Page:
Gerry Rodriguez wasn't swinging for the fences, although his screams down the first-base line may have said otherwise.
"When I hit it, I yelled, 'Get out ball, get out!'" Rodriguez said. "And it was out. It went far."
Rodriguez hit for the cycle Wednesday, capping the feat with a walk-off homer in the 10th inning that gave the Rome Braves a 4-3 victory over the Greenville Drive and a split of their doubleheader.
The 21-year-old first baseman went 4-for-5 with three RBIs. He hit a two-run triple in the first, doubled in the third, singled in the fifth and ripped his ninth homer leading off the 10th off fellow Dominican Felix Ventura.
"It feels good, I'm very proud," said Rodriguez, a former Yankees farmhand. "I try to hit the ball the other way and I just reacted to that fastball."
It was the third cycle in the Minor Leagues this season -- Cedar Rapids' Gabe Jacobo performed the feat most recently on May 9 against Quad Cities.
Rodriguez's teammates were already jumping around home plate when he arrived. The 6-foot-1 infielder said it was the most exciting moment of his career.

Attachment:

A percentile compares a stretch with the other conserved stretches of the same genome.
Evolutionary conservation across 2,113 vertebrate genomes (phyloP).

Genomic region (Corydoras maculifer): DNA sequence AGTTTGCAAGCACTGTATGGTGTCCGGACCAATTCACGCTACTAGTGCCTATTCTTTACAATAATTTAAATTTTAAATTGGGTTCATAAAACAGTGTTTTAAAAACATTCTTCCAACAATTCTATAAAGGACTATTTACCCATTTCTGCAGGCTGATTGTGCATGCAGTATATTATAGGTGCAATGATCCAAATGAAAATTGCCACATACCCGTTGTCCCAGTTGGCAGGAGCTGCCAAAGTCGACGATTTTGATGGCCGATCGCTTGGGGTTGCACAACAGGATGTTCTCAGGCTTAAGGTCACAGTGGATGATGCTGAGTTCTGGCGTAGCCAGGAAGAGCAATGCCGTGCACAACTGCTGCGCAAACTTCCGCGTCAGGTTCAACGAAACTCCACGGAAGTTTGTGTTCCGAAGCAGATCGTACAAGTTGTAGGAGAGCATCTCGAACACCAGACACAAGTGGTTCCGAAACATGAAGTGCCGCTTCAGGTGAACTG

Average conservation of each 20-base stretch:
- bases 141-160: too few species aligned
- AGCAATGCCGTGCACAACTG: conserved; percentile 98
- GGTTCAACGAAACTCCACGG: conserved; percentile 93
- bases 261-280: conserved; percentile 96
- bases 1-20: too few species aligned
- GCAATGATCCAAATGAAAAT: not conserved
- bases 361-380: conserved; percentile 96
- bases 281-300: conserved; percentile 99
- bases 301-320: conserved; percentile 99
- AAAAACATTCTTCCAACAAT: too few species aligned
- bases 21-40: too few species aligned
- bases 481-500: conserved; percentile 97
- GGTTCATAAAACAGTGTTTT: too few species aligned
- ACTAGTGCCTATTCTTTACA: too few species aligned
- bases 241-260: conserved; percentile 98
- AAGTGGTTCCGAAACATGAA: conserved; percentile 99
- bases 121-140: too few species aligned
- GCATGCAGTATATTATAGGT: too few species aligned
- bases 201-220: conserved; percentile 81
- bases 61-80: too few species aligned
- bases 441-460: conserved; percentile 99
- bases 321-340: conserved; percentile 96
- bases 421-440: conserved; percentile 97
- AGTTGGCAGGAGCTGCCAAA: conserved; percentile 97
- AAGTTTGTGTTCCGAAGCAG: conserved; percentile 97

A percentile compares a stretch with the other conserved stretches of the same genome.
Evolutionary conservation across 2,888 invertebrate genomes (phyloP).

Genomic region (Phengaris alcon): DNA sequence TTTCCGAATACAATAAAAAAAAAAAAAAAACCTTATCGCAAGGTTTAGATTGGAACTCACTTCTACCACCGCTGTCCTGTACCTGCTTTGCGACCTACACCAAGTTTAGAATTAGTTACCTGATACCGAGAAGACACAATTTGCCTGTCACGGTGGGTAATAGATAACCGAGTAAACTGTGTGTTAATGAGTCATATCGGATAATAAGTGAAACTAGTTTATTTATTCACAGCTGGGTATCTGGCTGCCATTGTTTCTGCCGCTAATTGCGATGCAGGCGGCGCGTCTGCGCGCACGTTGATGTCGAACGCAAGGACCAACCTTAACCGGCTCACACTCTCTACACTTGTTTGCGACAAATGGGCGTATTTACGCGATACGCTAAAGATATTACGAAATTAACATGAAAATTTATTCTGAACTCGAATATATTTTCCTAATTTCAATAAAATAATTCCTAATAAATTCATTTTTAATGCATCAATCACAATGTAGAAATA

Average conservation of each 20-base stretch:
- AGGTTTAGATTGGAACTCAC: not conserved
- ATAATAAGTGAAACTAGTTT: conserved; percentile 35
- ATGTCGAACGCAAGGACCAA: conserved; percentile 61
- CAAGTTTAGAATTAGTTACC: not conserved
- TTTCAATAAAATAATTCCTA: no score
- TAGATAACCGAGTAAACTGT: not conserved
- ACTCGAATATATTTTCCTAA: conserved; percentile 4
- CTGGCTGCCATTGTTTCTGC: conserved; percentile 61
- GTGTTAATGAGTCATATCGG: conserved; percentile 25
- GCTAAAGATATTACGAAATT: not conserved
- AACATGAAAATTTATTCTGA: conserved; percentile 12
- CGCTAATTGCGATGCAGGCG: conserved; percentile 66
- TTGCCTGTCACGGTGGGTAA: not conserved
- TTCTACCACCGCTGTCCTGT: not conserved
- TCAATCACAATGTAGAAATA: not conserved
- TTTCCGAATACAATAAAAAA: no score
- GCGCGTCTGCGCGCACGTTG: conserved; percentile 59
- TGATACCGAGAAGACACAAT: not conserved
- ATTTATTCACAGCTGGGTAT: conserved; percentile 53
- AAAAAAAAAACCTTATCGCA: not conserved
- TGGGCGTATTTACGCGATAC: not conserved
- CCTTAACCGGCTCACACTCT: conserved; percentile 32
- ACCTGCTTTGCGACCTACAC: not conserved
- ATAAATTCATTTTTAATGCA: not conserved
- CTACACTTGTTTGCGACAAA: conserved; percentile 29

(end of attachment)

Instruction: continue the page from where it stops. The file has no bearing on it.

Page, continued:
"They waited for me at home plate, jumping," Rodriguez laughed. "It was going through my mind -- I knew we needed a home run, but I just put a good swing on he ball. But I don't try to do it, I just put a good swing on it."
It was Rodriguez's most productive effort since he slugged his last homer and drove in five runs on May 11 against Asheville.
Rodriguez, who signed with the Yankees as a non-drafted free agent in 2004, spent last summer with Rookie-level Danville in the Appalachian League, batting .253 with 13 homers and 49 RBIs in 58 games. He earned a promotion to Class A Rome to begin the 2009 campaign and responded well, hitting .316 with five homers and 15 RBIs in April.
"Last year, I tried to hit the ball every pitch out of the park," said Rodriguez, who struck out 67 times in 221 at-bats with Danville. "When I was in my offseason, I tried to be more consistent to make contact this season."
He maintained that approach Wednesday, getting the clutch long ball without trying, he said.
"No, I don't do that," explained Rodriguez, who became the first player in team history to hit for the cycle. "I thought we needed a home run, but I didn't think I'd hit a ball out of the park."
Danny Wild is an editor for MLB.com. This story was not subject to the approval of the National Association of Professional Baseball Leagues or its clubs.